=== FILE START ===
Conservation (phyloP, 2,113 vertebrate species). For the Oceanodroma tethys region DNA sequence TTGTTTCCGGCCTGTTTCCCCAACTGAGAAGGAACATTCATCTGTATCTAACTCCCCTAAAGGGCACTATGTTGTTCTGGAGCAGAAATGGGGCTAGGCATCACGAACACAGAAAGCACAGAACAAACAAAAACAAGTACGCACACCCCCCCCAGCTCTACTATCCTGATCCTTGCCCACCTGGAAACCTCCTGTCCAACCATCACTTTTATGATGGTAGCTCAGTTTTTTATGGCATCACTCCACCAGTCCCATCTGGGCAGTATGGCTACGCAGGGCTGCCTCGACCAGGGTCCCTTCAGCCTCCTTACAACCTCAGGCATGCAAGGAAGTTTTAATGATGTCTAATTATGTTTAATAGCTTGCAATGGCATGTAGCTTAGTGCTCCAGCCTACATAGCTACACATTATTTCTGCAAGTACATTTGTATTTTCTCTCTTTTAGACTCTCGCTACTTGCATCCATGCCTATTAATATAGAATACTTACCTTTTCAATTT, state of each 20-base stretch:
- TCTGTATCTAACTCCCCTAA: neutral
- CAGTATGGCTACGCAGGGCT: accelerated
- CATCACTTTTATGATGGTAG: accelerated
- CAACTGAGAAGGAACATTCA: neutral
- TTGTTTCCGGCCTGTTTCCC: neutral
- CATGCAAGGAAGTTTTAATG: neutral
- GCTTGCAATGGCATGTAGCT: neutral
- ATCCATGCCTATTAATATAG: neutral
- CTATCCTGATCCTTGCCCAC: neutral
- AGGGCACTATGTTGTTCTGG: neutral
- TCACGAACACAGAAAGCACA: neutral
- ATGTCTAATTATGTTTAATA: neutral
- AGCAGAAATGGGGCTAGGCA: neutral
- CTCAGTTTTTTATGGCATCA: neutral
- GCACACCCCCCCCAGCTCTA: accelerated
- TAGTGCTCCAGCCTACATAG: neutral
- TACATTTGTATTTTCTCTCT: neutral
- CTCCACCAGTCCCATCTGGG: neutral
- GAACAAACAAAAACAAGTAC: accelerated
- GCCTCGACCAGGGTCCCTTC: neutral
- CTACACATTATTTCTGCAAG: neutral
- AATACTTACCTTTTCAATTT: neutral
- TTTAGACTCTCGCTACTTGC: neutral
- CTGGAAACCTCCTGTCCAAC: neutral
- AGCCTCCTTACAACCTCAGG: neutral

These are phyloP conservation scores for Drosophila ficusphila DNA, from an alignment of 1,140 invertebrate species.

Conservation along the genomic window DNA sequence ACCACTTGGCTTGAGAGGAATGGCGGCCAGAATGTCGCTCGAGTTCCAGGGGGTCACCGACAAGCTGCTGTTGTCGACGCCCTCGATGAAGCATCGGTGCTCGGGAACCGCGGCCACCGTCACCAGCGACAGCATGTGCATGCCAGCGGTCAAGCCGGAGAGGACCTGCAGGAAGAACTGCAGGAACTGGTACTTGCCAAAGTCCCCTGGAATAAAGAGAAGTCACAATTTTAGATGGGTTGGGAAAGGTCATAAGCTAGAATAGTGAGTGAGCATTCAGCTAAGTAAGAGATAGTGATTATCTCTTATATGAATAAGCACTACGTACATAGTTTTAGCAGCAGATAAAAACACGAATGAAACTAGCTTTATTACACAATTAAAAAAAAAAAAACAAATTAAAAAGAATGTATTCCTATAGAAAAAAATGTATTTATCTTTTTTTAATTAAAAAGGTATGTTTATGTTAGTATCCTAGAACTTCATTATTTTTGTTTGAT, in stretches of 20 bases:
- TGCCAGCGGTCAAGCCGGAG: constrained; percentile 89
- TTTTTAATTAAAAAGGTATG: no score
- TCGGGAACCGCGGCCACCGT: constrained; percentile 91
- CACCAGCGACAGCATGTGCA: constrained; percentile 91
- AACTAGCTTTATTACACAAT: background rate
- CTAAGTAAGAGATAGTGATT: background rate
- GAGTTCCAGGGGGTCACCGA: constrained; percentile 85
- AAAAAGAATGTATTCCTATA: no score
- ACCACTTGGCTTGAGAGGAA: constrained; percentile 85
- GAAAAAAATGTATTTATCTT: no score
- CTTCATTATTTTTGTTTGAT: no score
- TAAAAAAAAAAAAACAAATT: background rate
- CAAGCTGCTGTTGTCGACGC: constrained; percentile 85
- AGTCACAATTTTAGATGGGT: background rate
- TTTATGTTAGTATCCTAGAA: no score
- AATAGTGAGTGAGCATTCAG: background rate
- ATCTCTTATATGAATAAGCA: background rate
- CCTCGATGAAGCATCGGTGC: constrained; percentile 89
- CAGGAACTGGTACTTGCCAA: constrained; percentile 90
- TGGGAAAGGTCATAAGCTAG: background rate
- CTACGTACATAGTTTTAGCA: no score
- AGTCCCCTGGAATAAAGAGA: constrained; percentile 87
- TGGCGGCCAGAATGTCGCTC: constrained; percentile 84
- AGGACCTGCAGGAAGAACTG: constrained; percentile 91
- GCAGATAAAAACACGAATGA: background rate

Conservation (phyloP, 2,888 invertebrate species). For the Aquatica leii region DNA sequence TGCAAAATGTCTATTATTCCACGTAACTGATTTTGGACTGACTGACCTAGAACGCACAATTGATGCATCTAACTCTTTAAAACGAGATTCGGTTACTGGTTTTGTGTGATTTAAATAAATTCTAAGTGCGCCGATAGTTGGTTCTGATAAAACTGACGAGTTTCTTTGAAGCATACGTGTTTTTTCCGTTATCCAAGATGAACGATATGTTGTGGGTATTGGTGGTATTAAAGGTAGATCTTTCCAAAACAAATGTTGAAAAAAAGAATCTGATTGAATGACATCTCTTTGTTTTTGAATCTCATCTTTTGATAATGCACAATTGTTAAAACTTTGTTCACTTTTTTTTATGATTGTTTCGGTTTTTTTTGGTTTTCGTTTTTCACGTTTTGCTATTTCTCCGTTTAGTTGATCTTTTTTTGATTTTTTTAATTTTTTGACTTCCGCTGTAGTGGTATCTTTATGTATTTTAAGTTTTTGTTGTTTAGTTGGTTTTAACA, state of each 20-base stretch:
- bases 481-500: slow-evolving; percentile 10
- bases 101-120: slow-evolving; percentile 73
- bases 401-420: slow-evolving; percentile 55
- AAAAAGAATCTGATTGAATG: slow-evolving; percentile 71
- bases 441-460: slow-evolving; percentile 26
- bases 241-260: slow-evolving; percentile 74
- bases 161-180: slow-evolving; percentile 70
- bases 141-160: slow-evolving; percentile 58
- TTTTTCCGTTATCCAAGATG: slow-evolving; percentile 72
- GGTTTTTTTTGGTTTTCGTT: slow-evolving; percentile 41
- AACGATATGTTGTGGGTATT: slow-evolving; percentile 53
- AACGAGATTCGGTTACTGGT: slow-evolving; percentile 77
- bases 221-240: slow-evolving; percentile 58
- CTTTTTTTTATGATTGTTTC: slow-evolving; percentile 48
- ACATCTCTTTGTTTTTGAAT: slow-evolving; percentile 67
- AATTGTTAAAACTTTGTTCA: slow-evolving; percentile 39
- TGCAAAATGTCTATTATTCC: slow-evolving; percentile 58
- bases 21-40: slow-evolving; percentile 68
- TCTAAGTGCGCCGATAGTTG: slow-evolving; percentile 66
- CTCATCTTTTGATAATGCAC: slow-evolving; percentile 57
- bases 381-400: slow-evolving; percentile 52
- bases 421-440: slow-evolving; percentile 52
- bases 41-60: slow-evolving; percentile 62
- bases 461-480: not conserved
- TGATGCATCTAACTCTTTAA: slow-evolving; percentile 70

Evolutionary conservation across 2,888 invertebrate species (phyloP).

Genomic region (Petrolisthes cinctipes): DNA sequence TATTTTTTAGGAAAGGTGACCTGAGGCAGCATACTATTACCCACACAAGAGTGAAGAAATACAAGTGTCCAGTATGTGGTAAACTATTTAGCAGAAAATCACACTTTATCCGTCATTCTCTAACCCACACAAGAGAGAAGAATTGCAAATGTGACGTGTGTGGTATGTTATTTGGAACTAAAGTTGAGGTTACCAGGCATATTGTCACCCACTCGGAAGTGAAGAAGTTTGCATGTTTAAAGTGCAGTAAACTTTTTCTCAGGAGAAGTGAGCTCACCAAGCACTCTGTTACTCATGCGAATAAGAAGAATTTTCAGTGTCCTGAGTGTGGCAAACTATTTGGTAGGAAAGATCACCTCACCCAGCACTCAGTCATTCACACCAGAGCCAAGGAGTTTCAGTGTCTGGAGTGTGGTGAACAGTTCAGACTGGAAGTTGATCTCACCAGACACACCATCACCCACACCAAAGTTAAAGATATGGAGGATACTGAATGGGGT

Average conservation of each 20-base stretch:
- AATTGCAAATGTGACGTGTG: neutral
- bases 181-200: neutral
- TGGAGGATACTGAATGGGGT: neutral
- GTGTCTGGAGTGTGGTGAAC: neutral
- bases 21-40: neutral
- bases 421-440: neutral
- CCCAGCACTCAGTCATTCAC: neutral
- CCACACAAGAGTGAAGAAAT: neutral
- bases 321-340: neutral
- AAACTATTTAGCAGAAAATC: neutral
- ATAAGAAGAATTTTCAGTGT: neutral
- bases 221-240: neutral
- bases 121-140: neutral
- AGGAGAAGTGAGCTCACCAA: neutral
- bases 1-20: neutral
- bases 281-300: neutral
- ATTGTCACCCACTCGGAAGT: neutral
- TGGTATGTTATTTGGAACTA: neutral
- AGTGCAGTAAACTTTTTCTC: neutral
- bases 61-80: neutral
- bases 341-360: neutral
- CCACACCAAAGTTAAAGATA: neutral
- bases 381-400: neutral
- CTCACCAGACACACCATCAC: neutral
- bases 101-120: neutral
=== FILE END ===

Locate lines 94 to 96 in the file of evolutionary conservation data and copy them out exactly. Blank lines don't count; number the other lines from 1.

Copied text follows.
- bases 221-240: neutral
- bases 121-140: neutral
- AGGAGAAGTGAGCTCACCAA: neutral